RED WING, Minn. - Seventeen years ago last month., 9-11 happened.
"Nobody expected to go to work that day, or get on those airplanes that day and have it be their last day" says Nate Freier, Red Wing football coach. "I was in the Pentagon in Washington DC, in the Pentagon, on 9-11. I think what I learned that day is same thing I learned from my most recent experience is –you have to make every day count."
That most recent experience is cancer, diagnosed not long after Nate Freier moved back home.
"I grew up here, " says Freier.
Here is beautiful Red Wing. A place Nate called home over 30 years ago.
A place he loves, even in the pouring rain during an August football practice.
Nate is in his second year as the Wingers head coach. The job is a challenge he equates to his 20 years in the army.
"The best part of it is same reason I like being a platoon leader or a company commander in the army –is someone who can't see the way to the end –or someone who can't see the way to the goal and helping them see the way and then leading them there and taking them there," says Freier.
There, is football success.
"It was a pretty good time in Red Wing to be a football player," says Freier.
Something Nate Freier knows a lot about. 1983. Red Wing made it all the way to the big school state semifinals in football.
And Nate Freier was one of the Wingers captains. What goes around, has now, 35 years later, come around.
"My best friend from high school and the guy I was captain of the 1983 football team with now holds the down marker routinely on Friday night, and so I was back on the sidelines with him like we were 17 years old again," says Freier.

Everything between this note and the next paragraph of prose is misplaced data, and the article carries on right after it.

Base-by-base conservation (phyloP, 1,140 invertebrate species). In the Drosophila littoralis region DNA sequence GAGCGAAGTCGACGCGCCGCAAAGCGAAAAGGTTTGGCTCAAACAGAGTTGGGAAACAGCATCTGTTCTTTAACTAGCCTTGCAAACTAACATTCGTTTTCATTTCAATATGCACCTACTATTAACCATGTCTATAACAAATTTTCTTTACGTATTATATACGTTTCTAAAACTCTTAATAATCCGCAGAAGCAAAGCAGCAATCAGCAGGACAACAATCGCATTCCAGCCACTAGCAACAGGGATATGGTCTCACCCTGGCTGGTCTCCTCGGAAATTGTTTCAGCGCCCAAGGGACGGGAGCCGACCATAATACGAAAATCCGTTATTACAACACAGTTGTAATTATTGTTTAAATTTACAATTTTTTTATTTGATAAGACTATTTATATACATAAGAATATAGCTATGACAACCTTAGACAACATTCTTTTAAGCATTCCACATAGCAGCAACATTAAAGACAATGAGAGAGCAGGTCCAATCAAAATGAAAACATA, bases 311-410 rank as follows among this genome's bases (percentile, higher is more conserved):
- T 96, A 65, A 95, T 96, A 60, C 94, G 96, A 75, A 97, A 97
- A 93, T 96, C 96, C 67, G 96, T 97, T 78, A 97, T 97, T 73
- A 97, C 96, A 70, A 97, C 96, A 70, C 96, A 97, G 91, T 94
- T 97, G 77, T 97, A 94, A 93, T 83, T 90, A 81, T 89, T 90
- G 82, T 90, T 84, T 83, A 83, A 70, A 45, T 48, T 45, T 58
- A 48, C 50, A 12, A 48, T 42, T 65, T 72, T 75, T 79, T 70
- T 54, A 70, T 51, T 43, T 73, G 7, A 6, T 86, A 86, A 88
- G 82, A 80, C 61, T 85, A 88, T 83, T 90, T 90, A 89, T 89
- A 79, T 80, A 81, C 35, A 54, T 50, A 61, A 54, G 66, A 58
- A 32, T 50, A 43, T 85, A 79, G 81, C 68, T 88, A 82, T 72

And when he's not on the field, he's still defending our country. Nate is a researcher for the Army War College. Right now he's working on the military competition in the Pacific between the U-S and China. He loves serving his country and this work pays the bills.
But this job (football coach). This job, feeds his soul.
"I'm pretty intense, hands on kind of guy," says Freier.
Nate loves football, and he embraces the life lessons the game teaches every day. And nothing, not even a surprise bout with prostate cancer, last year, can get in his way. Yes, he learned quickly, he's not 29 and bullet proof anymore.
"I would almost argue that was true until the day –until the moment I woke up from surgery –then I felt every 52 years and how many weeks, days, hours and minutes that is felt every bit of it after that surgery," says Freier.
But, he also felt the love and support of the Red Wing community. Nate is now cancer free. And this man of service is grateful for everything.
"I just know that –the greatest amount of personal satisfaction and growth comes from the things you do on behalf of others –and you do with others on behalf of others," says Freier.